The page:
Thursday, April 3, 2014


I grew up in a mountain town in the Cascade mountains. I loved it. I did not appreciate it as much as I would have had I known that I would spend most of my adult life far away from the evergreen and granite that poured so much of their strength into my life. Poetic perhaps, but if you have ever been there, you would understand.

There was this one day in the fall of my junior year. I remember the afternoon so well. The weather was chilly because I was wearing my Dad's old army coat, but I was also trying hard to live up to the gentle nudge toward fashion (for the day at least) of a friend who bought me a maxi skirt and soft sweater for my birthday. I stepped off of the bus, hoisted my bag over my shoulders and tugged my waist length blond hair out to throw behind my back. Then I set off toward work. It was a beautiful life giving afternoon. I walked quickly, as I always have, and I was grinning in pure enjoyment of life. My sister happened to drive by during this moment. She said that  I got off the bus, tossed my hair like I was in a Pantene commercial, and walked off like I owned the world. 

Her observation has always stayed with me. Mainly because in many ways she was right. I did not think that I owned the world in an arrogant sense, but that afternoon certainly was filled with that invincible life-is-grand-I-will-live-forever feeling that comes now and then, hopefully, to us all. I admit to probably having that feeling more often that I should have in my teenage years. 

I paint that afternoon for you because whenever I think of demi-god status that afternoon is what I picture in my head. Demi-god status is what I have come to call those days when we are on top of our game as humans. We are healthy, we are full emotional, mental, and physical strength. There are no major stress events happening. We find ourselves on the giving end toward many grateful people. We are like little gods. We walk like we own the earth.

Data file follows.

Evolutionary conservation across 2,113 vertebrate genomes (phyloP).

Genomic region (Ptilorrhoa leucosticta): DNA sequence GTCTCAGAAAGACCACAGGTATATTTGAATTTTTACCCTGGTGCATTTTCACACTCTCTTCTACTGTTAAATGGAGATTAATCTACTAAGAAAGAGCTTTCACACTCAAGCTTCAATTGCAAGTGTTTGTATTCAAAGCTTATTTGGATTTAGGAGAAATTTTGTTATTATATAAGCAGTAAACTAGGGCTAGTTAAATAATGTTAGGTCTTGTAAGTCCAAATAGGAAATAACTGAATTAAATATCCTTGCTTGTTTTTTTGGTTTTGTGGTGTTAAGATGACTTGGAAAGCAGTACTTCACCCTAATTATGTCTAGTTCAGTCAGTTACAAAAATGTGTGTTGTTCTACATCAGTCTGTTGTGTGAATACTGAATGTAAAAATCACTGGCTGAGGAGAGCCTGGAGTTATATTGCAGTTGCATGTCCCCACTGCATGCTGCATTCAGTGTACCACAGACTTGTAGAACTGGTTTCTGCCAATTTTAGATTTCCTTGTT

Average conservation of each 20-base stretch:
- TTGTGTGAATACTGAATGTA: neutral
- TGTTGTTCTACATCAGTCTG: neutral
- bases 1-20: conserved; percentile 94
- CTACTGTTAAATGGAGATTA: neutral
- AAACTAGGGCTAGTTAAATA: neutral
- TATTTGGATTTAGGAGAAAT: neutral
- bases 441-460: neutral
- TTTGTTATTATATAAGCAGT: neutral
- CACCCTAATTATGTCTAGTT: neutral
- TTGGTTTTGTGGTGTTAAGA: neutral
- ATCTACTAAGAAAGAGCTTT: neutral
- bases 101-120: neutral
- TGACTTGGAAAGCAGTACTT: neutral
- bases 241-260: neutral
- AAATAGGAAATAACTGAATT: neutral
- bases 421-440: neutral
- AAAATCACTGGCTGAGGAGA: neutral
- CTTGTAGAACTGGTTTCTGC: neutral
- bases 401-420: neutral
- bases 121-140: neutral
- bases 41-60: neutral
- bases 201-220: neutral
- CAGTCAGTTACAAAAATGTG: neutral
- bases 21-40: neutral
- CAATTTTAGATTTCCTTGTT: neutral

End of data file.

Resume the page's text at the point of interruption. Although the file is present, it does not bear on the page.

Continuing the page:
But it never lasts. As I get older, I gain demi-god status less and less often. When I do have those days they are tempered by humility because I know that I will be the recipient of love, grace, and mercy on someone else's demi-god day soon enough.

This mainly comes to my mind when I think of the evangelical church. I often feel like we try to maintain demi-god status as Christians. I totally get that we don't want, or need, to share our inner hurts and troubles with everyone. But there can be an awful sense of perfection.

This is because of the transformation that Christ does in our lives. Except sometimes we don't wait for Christ to make the transformation. Instead we try to live perfectly on our own. We don't want to take two years, or ten years, or a life time to work through false guilt, or alcoholism, or any other particular issue. We don't want a time of spiritual darkness. We race away back to where we are safe - in our doctrine, creeds, Bible studies - and keep pressing on toward getting whatever "lesson" God is teaching us. We insist on being demi-gods because we don't want the non-Christians to see how untransformed we really are. How exhausting!

 It makes my soul tired just thinking about all of the constant monitoring of oneself that goes on when we are trying to be demi-gods instead of  creations in the middle of change.

You may still see me walking off like I own the world because I am typically happy and enjoying life. But I am too old now for demi-god status. I am content to just know the one that is God.

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